HONOLULU (KHON2) — Last Friday the Supreme Court revoked constitutional protections for an abortion by overturning Roe v. Wade.

In 1973 Roe v. Wade was passed and provided a constitutional right to abortion. However, with it being overturned the new ruling is expected to lead to abortion bans in roughly half the states.

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Many Hawaii officials have come out saying they will continue to protect the right to an abortion for their residents and those seeking care in the state.

However, one thing that is still unclear and will unravel in time is how banning abortion will hurt couples going through in vitro fertilization (IVF) in Hawaii.

IVF has become a common process nationwide and here in Hawaii. Couples struggling to conceive, same-sex couples and parents wanting to expand their families use IVF to successfully get pregnant. 

IVF is a very complex and time-consuming series of procedures to help with fertility or prevent genetic problems and assist with the conception of a child. 

During an IVF cycle, mature eggs are collected or retrieved from the ovaries and fertilized by sperm in a lab. 
The fertilized eggs called embryos are then transferred to a uterus. A full cycle of IVF takes weeks. 

John Frattarelli is the Medical Practice and Laboratory Director at the Fertility Institute of Hawaii. He said now that Roe v. Wade is overturned, he is anticipating their clinic having some changes.

“In Hawaii, we don’t expect to have a large impact, except when we are shipping or maybe receiving, you know, embryos,” said Frattarelli. “What we’ll have to do is discuss it with the clinic that, where we’re sending the embryos and see what legally they can do.”

During one IVF cycle numerous eggs get developed in each of the ovaries. When the eggs are extracted and fertilized into embryos some states can now consider that life. 

“It might be a situation where if a couple or a patient has five or six embryos frozen with us here, that maybe they only ship or send one at a time, because if they ship three, for instance, and they use one and get pregnant, they still have two left in that state that doesn’t allow them to discard the embryos or do anything else with the embryos.” said Frattarelli. “Then they, they might be stuck.”

Why should Hawaii couples care?

Having excess embryos is common when couples go through IVF cycles. He said couples will most likely choose to freeze the embryos and decide if they want to expand their family later. 

What makes the new ruling difficult is if a state makes it illegal to freeze or discard extra embryos, couples will either cancel that cycle, or put all embryos in the uterus.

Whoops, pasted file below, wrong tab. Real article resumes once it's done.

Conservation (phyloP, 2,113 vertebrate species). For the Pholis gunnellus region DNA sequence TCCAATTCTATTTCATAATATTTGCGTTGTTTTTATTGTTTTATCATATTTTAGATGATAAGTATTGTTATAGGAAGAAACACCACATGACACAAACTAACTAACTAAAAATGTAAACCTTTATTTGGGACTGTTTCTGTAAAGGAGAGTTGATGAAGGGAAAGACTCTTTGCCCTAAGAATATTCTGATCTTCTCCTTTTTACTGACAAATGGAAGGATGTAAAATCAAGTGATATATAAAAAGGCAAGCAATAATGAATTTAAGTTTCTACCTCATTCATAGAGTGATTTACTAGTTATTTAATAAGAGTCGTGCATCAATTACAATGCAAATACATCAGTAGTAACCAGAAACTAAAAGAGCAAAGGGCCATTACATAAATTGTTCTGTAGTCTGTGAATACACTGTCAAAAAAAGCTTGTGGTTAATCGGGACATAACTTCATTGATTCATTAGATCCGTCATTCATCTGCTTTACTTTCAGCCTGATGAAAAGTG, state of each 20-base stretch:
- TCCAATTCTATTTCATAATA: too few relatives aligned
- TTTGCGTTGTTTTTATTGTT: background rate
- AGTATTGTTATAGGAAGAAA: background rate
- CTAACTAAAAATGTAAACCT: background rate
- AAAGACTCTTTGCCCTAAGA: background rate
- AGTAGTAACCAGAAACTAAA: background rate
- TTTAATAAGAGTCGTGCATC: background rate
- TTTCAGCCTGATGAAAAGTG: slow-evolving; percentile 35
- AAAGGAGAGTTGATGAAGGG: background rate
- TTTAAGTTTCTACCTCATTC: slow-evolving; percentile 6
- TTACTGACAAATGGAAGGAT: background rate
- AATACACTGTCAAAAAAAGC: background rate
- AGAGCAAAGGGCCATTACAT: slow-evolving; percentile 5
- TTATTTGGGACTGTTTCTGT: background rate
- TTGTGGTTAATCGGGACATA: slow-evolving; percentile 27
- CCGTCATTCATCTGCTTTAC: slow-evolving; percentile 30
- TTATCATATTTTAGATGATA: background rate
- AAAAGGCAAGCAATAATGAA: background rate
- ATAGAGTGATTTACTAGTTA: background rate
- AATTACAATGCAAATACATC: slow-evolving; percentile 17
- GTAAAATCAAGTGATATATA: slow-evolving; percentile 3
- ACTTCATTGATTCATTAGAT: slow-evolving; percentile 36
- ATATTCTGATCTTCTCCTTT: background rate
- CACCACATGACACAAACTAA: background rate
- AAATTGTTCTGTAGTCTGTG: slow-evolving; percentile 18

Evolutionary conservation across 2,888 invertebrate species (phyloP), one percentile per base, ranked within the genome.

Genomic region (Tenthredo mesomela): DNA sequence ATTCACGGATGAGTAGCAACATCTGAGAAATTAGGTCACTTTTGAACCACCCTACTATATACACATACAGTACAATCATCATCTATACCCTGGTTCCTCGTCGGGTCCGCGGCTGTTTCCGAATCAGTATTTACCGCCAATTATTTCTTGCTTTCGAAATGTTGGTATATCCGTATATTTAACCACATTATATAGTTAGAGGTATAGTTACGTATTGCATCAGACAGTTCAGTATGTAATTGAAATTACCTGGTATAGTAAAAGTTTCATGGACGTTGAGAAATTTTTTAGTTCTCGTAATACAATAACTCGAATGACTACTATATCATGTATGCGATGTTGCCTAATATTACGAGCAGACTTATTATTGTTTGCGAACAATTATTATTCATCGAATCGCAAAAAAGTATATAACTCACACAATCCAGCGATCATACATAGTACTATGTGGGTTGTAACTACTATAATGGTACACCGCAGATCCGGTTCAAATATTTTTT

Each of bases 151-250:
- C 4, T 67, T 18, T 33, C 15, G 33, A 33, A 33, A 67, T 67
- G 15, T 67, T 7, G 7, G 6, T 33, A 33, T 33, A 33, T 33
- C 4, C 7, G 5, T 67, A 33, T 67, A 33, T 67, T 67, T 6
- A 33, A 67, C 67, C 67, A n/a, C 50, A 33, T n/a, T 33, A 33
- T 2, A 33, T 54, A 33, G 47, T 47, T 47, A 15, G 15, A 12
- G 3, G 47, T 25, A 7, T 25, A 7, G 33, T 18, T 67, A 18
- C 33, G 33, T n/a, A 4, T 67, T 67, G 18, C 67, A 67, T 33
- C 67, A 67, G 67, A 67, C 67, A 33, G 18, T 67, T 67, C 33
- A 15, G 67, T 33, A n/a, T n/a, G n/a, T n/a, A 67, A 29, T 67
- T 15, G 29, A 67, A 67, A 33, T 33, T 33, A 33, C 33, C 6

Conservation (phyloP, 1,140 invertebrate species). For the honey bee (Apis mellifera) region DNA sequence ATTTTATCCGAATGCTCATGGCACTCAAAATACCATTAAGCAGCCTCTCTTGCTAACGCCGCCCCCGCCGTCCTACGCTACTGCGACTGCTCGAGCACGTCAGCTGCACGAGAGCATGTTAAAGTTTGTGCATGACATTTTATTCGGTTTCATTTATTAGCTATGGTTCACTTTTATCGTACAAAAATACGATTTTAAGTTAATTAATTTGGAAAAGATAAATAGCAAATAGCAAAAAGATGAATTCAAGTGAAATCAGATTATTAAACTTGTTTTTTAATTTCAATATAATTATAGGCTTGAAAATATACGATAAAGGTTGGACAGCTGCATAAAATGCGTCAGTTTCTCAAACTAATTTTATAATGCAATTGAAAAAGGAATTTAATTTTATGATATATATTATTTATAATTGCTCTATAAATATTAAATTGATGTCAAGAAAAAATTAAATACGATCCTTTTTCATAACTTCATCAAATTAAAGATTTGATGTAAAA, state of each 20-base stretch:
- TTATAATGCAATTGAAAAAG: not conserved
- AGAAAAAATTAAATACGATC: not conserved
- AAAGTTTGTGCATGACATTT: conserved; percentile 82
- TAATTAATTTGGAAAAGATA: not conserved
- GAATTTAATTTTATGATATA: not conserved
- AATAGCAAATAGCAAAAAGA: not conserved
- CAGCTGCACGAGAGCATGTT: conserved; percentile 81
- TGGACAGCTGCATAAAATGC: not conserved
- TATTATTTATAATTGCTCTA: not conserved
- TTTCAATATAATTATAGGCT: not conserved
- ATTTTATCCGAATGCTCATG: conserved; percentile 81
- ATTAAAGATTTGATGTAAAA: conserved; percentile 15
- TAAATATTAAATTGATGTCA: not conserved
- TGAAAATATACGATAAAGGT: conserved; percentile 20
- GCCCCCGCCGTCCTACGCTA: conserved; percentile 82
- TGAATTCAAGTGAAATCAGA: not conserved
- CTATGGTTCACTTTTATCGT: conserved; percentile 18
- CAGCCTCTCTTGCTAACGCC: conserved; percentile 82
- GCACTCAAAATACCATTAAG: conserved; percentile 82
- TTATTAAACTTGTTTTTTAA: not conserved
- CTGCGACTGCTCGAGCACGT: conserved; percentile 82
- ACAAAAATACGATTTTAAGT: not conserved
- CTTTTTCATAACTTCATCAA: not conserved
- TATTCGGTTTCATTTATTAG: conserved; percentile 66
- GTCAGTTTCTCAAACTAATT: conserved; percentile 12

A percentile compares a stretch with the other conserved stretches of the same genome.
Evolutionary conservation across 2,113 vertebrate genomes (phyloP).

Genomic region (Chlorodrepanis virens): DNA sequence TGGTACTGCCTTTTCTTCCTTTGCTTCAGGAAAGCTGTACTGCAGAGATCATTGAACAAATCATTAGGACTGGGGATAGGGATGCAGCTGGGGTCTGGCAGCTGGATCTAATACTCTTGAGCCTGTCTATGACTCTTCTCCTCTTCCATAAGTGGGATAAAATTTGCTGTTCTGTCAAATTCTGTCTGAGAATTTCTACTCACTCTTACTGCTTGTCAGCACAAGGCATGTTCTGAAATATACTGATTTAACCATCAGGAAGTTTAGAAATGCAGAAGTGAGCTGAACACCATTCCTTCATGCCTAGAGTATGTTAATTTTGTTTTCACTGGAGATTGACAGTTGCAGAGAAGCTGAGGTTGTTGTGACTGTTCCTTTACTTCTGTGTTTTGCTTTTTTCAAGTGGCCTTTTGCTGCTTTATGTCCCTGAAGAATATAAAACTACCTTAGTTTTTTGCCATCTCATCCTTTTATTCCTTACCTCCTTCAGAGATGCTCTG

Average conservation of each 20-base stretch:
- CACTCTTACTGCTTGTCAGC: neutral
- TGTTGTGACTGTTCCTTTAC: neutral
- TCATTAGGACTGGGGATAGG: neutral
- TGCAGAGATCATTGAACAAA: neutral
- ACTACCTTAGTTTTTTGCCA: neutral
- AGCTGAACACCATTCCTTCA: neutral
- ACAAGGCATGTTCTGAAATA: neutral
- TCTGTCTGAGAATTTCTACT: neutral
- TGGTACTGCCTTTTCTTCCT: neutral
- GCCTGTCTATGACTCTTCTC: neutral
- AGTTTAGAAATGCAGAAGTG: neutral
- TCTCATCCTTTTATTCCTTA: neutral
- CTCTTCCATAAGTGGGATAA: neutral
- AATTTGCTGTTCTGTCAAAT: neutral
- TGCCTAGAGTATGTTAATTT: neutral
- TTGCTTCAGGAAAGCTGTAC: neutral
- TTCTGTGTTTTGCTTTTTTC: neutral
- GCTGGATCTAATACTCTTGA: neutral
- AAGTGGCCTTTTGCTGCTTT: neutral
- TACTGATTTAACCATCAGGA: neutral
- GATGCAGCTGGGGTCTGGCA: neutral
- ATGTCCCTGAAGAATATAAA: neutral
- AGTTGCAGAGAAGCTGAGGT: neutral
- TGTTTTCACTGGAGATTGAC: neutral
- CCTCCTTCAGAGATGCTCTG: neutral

Putting multiple embryos in the uterus can be dangerous for their development and the mother’s health. 

For some families wanting to expand their families it might take two or three IVF cycles to conceive. If you start a cycle in Hawaii but move to the mainland and wish to continue the process, you might not be able to. 

Because Hawaii has a large military population couples come and go throughout the years. This could speed up the process on when some families want to save up the money to do IVF if it’s their only option.

That’s because many careers move and transfer their employees with little warning and if a couple is going through an IVF cycle that might impact their window to conceiving quickly. 

Moving embryos around the world is very common for many couples. Frattarelli said they currently have more than one thousand specimens and ship or receive dozens of frozen embryos or sperm throughout the week. 

“International patients in New Zealand, Australia, Australia, Japan and Korea will fly here for fertility treatments that they can’t receive there in their country,” said Frattarelli.

Frattarelli said last year there were more than 300,000 IVF cycles done in the United States and about 100,000 babies from IVF. 

He said right now they are getting a few questions from some of their clients if Roe v. Wade being overturned will impact them in Hawaii. He said the short answer is no if you plan on doing all your IVF cycles in Hawaii. 

“We’ll have those conversations as we need to and as it comes up, you know,” said Frattarelli. “So, we’re going to have to look at how a state defines an embryo and how they define an abortion.”

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In legal terms he is talking about life happening at conception, fertilization or implantation.